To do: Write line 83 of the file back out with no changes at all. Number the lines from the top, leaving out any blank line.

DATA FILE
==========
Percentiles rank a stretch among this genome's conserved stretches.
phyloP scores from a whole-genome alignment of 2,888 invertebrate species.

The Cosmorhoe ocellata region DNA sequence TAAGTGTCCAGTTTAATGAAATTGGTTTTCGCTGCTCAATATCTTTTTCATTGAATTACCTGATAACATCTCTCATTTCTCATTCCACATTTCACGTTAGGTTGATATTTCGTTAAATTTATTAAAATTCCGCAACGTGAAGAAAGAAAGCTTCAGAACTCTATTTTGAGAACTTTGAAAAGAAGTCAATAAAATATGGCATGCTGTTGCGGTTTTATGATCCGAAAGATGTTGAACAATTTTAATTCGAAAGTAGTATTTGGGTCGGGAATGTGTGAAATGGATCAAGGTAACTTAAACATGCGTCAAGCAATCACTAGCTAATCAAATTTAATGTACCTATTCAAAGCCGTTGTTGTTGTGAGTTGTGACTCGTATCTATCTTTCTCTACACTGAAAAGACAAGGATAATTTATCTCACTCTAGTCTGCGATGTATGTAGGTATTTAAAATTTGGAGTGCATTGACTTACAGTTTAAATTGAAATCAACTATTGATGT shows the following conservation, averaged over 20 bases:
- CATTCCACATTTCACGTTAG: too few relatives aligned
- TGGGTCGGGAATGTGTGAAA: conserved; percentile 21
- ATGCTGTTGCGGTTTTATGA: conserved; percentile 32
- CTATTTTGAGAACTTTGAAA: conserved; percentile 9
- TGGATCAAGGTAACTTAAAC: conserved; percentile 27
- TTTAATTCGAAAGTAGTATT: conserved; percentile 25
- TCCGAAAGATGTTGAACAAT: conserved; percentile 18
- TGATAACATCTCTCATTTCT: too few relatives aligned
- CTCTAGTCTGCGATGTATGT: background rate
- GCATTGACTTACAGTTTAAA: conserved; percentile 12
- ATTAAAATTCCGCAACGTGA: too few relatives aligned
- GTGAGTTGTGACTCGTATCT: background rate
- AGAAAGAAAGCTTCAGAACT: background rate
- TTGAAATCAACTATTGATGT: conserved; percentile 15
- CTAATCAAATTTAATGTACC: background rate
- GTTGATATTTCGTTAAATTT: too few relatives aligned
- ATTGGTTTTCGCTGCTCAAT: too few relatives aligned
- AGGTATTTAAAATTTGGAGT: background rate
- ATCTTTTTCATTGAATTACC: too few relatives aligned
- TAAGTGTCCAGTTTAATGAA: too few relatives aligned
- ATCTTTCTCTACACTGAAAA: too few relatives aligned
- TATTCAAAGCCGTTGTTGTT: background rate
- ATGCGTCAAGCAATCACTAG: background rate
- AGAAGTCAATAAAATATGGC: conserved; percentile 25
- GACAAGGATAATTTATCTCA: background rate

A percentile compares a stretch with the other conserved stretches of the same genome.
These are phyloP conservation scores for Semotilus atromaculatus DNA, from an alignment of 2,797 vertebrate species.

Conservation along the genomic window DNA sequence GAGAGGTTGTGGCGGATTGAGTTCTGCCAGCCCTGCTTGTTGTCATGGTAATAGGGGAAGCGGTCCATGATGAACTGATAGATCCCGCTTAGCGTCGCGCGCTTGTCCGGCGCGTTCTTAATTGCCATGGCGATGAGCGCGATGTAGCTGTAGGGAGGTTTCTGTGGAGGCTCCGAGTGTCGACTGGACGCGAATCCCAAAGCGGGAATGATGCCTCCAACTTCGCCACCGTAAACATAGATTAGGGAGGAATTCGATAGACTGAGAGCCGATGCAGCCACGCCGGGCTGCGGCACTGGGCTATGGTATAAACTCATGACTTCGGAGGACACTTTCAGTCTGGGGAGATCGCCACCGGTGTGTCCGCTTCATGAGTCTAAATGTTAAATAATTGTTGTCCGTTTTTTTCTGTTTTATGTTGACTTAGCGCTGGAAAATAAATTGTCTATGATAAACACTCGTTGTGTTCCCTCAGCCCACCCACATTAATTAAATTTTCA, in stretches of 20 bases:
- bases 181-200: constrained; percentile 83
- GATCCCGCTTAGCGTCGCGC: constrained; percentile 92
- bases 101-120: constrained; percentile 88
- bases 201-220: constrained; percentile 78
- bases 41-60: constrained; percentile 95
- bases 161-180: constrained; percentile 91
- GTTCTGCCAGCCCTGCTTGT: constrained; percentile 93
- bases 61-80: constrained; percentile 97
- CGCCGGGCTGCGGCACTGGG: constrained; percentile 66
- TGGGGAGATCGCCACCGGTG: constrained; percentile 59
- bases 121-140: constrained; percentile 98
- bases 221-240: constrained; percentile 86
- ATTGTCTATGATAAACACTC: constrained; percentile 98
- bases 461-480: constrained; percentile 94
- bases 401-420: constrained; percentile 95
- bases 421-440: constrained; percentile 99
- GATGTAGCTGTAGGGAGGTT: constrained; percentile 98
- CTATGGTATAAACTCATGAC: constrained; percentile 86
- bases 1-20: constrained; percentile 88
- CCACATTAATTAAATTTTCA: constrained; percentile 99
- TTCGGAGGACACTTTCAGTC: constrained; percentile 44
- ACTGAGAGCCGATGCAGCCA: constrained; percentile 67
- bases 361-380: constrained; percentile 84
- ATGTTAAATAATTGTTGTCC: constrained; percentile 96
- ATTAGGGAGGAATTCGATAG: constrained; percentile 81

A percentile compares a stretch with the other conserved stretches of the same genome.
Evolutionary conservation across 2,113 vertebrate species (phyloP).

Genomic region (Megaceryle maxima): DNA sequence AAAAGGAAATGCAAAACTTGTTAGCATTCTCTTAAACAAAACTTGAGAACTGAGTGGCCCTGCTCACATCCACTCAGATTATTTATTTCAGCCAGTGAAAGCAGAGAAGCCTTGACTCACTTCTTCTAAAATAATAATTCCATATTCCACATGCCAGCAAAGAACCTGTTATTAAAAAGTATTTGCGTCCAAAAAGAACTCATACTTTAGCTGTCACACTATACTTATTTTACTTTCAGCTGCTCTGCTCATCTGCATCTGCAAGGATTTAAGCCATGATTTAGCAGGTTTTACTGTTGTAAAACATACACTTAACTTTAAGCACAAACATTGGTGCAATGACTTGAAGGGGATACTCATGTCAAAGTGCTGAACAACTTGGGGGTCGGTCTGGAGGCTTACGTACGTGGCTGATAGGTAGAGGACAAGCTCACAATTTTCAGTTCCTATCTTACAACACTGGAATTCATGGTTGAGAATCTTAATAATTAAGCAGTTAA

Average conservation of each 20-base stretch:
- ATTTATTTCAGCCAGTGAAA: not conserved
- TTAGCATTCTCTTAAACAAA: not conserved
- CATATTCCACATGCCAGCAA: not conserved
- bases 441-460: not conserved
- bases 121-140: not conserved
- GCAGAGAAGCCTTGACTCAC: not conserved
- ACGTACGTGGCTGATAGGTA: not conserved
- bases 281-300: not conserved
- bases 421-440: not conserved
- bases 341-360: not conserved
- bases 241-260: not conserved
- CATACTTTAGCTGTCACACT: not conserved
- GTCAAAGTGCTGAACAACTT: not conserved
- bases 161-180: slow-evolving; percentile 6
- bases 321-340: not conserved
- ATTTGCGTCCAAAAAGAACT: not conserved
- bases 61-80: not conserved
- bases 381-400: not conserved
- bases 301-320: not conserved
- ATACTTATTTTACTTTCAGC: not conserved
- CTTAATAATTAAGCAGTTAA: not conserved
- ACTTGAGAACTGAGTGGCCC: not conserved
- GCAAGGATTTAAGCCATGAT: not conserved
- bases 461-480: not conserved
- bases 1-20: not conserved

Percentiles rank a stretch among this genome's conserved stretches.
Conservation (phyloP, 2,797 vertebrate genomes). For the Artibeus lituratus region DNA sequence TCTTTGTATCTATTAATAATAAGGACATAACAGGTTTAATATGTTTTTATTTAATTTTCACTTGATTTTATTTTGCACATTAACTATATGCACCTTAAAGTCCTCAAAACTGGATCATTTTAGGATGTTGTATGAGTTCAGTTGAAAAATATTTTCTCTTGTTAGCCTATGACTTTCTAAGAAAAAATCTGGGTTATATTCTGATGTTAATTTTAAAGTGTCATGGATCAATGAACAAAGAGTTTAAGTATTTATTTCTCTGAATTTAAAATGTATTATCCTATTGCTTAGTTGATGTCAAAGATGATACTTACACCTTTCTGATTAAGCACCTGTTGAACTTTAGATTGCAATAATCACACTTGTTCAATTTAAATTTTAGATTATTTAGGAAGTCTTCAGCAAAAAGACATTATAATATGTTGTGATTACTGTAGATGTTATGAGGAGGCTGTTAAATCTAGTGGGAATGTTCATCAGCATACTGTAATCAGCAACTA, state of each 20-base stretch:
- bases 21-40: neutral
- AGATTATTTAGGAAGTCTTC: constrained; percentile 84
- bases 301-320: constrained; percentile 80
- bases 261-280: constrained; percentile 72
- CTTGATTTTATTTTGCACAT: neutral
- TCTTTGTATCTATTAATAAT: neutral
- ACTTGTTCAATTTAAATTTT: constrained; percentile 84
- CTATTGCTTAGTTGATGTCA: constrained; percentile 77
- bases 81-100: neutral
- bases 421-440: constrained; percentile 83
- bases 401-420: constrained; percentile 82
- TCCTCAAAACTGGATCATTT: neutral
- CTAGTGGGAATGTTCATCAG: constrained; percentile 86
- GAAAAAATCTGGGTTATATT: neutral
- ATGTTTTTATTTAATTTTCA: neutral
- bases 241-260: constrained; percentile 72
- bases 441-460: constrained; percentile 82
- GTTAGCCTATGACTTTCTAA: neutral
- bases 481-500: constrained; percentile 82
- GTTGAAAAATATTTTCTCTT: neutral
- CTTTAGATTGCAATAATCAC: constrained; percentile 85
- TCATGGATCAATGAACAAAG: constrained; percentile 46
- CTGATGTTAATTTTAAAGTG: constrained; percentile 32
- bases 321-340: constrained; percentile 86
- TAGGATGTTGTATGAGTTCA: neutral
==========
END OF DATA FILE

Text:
- GCAAGGATTTAAGCCATGAT: not conserved